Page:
• Wertsch, J. V. (1998). Mind as Action: A great book growing out of the vygotskyan tradition of thinking of actors as situated in an environment with tools.

Neuroscience: Sure, some FMRI researchers think they can answer all of lifes questions, but you have to admit they have found out some amazing stuff.

  • Damasio, A. R. (1995). Descartes’ Error: Emotion, Reason, and the Human Brain: Mind body problem turns out to really be a non-problem.
  • Dehaene, S. (2010). Reading in the Brain: The New Science of How We Read: You will love neurological recycling, turns out that our biologically evolved capabilities for facial recognition get recycled in the development of writing systems. The suggestion here is that cultural tools evolve in a interplay between how we recycle various biologically evolved capabilities.

Embodyment: Our bodies are things too, much of our understanding of the world is grounded in how we use our bodies as tools for thought and action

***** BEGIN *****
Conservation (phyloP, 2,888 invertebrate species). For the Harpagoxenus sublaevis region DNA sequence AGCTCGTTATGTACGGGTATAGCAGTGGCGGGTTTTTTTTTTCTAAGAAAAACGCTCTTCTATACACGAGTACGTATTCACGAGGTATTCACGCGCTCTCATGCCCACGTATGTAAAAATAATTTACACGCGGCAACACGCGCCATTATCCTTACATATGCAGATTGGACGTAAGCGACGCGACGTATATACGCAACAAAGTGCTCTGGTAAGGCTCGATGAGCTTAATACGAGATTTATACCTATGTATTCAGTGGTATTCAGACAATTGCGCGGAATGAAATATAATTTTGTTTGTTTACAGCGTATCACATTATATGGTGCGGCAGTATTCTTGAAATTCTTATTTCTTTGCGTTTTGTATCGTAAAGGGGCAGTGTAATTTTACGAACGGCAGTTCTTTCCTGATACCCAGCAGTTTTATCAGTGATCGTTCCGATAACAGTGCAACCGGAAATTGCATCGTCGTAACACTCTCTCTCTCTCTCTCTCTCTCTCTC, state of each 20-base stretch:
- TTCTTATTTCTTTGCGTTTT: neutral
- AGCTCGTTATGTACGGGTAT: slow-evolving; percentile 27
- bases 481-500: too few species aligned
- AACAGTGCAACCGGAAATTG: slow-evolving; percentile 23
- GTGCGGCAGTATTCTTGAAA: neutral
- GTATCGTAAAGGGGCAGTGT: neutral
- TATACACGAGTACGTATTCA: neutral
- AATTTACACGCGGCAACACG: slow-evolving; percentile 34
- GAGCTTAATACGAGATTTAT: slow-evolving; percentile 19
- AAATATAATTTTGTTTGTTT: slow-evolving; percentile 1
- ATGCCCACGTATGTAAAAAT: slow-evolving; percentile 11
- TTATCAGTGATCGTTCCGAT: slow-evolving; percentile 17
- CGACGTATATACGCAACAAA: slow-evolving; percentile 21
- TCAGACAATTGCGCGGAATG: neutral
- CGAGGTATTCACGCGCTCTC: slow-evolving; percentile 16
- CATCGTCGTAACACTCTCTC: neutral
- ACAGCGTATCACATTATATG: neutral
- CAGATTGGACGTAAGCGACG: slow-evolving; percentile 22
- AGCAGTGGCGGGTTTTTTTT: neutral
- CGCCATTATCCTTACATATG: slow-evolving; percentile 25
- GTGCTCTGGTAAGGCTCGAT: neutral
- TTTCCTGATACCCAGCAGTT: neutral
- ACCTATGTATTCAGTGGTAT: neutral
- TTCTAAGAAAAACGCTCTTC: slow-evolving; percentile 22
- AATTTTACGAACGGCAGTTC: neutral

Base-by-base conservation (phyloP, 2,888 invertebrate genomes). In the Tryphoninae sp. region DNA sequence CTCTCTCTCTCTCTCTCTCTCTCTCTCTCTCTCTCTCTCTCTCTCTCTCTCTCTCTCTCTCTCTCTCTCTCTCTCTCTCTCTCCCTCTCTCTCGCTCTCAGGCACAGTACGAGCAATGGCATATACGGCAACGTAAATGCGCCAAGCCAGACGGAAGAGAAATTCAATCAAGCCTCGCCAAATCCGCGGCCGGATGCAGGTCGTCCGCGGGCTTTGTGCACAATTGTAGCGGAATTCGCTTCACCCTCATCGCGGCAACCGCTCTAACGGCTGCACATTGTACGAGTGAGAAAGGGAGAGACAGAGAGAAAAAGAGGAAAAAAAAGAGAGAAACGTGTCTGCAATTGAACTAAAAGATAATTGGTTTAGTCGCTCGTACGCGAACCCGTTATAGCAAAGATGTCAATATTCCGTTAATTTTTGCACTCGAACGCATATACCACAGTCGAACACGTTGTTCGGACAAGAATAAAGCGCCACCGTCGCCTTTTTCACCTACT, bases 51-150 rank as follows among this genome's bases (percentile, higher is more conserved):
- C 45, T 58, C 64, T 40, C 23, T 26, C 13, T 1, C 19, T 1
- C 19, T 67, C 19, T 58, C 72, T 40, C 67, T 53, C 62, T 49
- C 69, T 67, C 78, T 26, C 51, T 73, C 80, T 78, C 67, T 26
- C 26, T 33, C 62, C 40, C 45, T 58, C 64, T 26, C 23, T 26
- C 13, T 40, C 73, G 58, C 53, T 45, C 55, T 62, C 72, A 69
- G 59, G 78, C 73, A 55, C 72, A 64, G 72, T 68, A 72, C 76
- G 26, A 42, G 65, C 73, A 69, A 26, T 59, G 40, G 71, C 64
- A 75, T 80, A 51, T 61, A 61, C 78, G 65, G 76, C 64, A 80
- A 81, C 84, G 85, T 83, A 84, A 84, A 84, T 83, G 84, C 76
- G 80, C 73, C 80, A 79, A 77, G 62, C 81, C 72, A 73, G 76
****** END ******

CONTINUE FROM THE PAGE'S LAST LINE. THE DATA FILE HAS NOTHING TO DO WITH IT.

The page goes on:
• Lakoff, G., & Johnson, M. (1999). Philosophy in the Flesh: The Embodied Mind and Its Challenge to Western Thought. Basic Books: You have ten fingers we use base ten number systems. For Lakoff things this is not a coincidence.
  • Clark, A. (2008). Supersizing the Mind: Embodiment, Action, and Cognitive Extension: Wherein we learn that almost every kind of cognitive act, even things like object rotation, can be externalized in our use of tools and that humans are hardwired as cyborg tool users.

Object Oriented Philosophy: We can even think about putting objects center stage as the basis of an ontology.